All through the post-World War I period, there was a steady attrition of British colonial power - Britain steadily yielded, usually too little and too late, as in Ireland, in Egypt, in Palestine, in the African states. Her most perplexing problem was in India where for more than two centuries Britain had, with a tiny military and administrative contingent, controlled the destinies of hundreds of millions of fantastically divided races and religions. The struggle for freedom was at last crystallized in the leadership of one of the most extraordinary personalities in history, Mahatma Gandhi. For two generations he dominated completely the life of his country and everything that he did had overwhelming significance: his words, his defiances, his fasts, his conferences, his very pulsebeats, down to the day of his assassination. This chapter analyzes the amazing influence of a man who defied a great empire, using as his main weapon the subtle power of satyagraha, active non-violence.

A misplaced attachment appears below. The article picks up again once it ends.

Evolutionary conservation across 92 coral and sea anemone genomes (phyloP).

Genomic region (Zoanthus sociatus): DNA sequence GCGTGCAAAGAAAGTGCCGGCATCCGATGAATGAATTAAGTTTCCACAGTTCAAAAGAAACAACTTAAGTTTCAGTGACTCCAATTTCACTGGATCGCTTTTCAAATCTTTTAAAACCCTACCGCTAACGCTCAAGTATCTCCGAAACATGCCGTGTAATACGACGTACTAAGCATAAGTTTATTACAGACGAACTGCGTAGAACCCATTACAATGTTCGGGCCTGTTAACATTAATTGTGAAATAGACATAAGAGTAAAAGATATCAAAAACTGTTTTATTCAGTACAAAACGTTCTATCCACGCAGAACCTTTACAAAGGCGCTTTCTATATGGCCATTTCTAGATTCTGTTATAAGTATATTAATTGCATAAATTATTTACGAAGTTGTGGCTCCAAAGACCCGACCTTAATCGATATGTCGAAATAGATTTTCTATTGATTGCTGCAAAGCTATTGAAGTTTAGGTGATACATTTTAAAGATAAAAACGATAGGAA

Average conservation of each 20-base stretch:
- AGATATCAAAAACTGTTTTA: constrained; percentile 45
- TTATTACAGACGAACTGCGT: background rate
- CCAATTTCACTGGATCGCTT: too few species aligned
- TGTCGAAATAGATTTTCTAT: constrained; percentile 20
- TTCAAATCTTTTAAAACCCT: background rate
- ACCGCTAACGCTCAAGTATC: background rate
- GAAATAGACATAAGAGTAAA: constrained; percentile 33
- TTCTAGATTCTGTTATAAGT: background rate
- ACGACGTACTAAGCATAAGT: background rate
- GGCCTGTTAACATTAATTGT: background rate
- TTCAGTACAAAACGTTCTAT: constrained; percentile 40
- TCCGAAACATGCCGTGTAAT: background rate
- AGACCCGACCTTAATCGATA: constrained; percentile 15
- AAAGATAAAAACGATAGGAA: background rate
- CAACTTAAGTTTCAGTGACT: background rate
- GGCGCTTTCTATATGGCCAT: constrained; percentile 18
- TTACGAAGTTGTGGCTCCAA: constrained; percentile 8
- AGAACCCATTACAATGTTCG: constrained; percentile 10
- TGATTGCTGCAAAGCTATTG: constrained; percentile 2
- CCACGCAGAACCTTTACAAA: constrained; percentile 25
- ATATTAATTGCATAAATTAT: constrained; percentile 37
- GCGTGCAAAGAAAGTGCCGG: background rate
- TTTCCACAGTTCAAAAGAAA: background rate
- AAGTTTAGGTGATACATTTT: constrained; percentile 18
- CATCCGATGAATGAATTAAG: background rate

1 VHS use copy [In Sachar Personal Papers, Box 23]
3 U-Matic copies [In Sachar Personal Papers, Box 26]
4 16 mm films [All B&W; in Sachar Film Collection]